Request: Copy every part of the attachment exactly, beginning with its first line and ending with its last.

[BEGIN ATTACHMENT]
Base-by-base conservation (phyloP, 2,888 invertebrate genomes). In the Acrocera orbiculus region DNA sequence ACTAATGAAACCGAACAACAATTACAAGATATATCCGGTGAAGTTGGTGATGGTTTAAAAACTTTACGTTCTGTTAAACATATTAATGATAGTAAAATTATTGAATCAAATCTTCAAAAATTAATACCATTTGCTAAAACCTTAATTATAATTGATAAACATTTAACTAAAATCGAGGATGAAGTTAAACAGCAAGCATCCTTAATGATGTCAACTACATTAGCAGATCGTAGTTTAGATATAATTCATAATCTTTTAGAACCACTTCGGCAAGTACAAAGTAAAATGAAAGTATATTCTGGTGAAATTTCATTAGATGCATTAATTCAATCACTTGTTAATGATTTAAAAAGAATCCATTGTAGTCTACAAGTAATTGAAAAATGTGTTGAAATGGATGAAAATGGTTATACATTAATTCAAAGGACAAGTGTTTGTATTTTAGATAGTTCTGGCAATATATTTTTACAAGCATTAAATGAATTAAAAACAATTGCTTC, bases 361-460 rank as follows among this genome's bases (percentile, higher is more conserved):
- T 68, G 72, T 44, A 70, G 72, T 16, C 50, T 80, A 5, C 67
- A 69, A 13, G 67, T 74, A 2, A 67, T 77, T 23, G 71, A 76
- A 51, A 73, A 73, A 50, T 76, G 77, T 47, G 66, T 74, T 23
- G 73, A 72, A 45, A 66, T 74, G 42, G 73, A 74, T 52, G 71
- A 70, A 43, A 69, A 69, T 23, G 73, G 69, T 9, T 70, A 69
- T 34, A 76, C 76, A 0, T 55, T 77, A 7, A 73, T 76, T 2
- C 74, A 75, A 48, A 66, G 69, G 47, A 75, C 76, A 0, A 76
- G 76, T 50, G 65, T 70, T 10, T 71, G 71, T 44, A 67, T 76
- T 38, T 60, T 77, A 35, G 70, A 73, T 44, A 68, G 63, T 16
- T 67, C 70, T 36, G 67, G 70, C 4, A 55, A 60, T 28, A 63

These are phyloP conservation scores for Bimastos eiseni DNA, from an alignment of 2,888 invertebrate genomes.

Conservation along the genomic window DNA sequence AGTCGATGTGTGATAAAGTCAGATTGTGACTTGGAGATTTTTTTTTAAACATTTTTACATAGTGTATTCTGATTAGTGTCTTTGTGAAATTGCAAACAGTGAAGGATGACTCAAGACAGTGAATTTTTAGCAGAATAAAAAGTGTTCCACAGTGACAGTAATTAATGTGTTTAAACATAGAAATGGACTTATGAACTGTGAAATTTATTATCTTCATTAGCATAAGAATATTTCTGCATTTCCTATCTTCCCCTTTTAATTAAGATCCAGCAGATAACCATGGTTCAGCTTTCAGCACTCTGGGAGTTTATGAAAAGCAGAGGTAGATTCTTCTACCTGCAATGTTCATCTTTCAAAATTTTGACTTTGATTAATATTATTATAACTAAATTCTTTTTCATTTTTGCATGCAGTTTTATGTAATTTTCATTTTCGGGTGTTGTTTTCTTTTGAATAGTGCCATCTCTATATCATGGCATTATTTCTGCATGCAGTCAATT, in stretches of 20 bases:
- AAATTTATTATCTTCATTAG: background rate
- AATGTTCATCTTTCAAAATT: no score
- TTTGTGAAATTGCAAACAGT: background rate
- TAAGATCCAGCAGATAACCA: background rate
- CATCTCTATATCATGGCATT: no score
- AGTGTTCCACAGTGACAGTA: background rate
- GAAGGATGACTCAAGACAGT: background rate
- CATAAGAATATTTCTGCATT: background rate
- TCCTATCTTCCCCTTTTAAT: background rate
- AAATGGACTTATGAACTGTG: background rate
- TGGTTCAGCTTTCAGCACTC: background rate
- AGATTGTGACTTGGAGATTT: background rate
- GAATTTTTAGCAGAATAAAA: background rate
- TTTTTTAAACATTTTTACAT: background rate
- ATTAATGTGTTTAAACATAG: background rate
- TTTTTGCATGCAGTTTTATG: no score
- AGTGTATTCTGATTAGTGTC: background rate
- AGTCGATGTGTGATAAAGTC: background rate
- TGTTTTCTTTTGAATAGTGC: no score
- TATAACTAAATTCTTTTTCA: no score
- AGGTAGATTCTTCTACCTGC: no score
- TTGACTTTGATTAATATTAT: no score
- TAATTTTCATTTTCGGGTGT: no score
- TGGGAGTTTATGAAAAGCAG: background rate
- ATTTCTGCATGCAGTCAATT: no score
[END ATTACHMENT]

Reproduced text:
Base-by-base conservation (phyloP, 2,888 invertebrate genomes). In the Acrocera orbiculus region DNA sequence ACTAATGAAACCGAACAACAATTACAAGATATATCCGGTGAAGTTGGTGATGGTTTAAAAACTTTACGTTCTGTTAAACATATTAATGATAGTAAAATTATTGAATCAAATCTTCAAAAATTAATACCATTTGCTAAAACCTTAATTATAATTGATAAACATTTAACTAAAATCGAGGATGAAGTTAAACAGCAAGCATCCTTAATGATGTCAACTACATTAGCAGATCGTAGTTTAGATATAATTCATAATCTTTTAGAACCACTTCGGCAAGTACAAAGTAAAATGAAAGTATATTCTGGTGAAATTTCATTAGATGCATTAATTCAATCACTTGTTAATGATTTAAAAAGAATCCATTGTAGTCTACAAGTAATTGAAAAATGTGTTGAAATGGATGAAAATGGTTATACATTAATTCAAAGGACAAGTGTTTGTATTTTAGATAGTTCTGGCAATATATTTTTACAAGCATTAAATGAATTAAAAACAATTGCTTC, bases 361-460 rank as follows among this genome's bases (percentile, higher is more conserved):
- T 68, G 72, T 44, A 70, G 72, T 16, C 50, T 80, A 5, C 67
- A 69, A 13, G 67, T 74, A 2, A 67, T 77, T 23, G 71, A 76
- A 51, A 73, A 73, A 50, T 76, G 77, T 47, G 66, T 74, T 23
- G 73, A 72, A 45, A 66, T 74, G 42, G 73, A 74, T 52, G 71
- A 70, A 43, A 69, A 69, T 23, G 73, G 69, T 9, T 70, A 69
- T 34, A 76, C 76, A 0, T 55, T 77, A 7, A 73, T 76, T 2
- C 74, A 75, A 48, A 66, G 69, G 47, A 75, C 76, A 0, A 76
- G 76, T 50, G 65, T 70, T 10, T 71, G 71, T 44, A 67, T 76
- T 38, T 60, T 77, A 35, G 70, A 73, T 44, A 68, G 63, T 16
- T 67, C 70, T 36, G 67, G 70, C 4, A 55, A 60, T 28, A 63

These are phyloP conservation scores for Bimastos eiseni DNA, from an alignment of 2,888 invertebrate genomes.

Conservation along the genomic window DNA sequence AGTCGATGTGTGATAAAGTCAGATTGTGACTTGGAGATTTTTTTTTAAACATTTTTACATAGTGTATTCTGATTAGTGTCTTTGTGAAATTGCAAACAGTGAAGGATGACTCAAGACAGTGAATTTTTAGCAGAATAAAAAGTGTTCCACAGTGACAGTAATTAATGTGTTTAAACATAGAAATGGACTTATGAACTGTGAAATTTATTATCTTCATTAGCATAAGAATATTTCTGCATTTCCTATCTTCCCCTTTTAATTAAGATCCAGCAGATAACCATGGTTCAGCTTTCAGCACTCTGGGAGTTTATGAAAAGCAGAGGTAGATTCTTCTACCTGCAATGTTCATCTTTCAAAATTTTGACTTTGATTAATATTATTATAACTAAATTCTTTTTCATTTTTGCATGCAGTTTTATGTAATTTTCATTTTCGGGTGTTGTTTTCTTTTGAATAGTGCCATCTCTATATCATGGCATTATTTCTGCATGCAGTCAATT, in stretches of 20 bases:
- AAATTTATTATCTTCATTAG: background rate
- AATGTTCATCTTTCAAAATT: no score
- TTTGTGAAATTGCAAACAGT: background rate
- TAAGATCCAGCAGATAACCA: background rate
- CATCTCTATATCATGGCATT: no score
- AGTGTTCCACAGTGACAGTA: background rate
- GAAGGATGACTCAAGACAGT: background rate
- CATAAGAATATTTCTGCATT: background rate
- TCCTATCTTCCCCTTTTAAT: background rate
- AAATGGACTTATGAACTGTG: background rate
- TGGTTCAGCTTTCAGCACTC: background rate
- AGATTGTGACTTGGAGATTT: background rate
- GAATTTTTAGCAGAATAAAA: background rate
- TTTTTTAAACATTTTTACAT: background rate
- ATTAATGTGTTTAAACATAG: background rate
- TTTTTGCATGCAGTTTTATG: no score
- AGTGTATTCTGATTAGTGTC: background rate
- AGTCGATGTGTGATAAAGTC: background rate
- TGTTTTCTTTTGAATAGTGC: no score
- TATAACTAAATTCTTTTTCA: no score
- AGGTAGATTCTTCTACCTGC: no score
- TTGACTTTGATTAATATTAT: no score
- TAATTTTCATTTTCGGGTGT: no score
- TGGGAGTTTATGAAAAGCAG: background rate
- ATTTCTGCATGCAGTCAATT: no score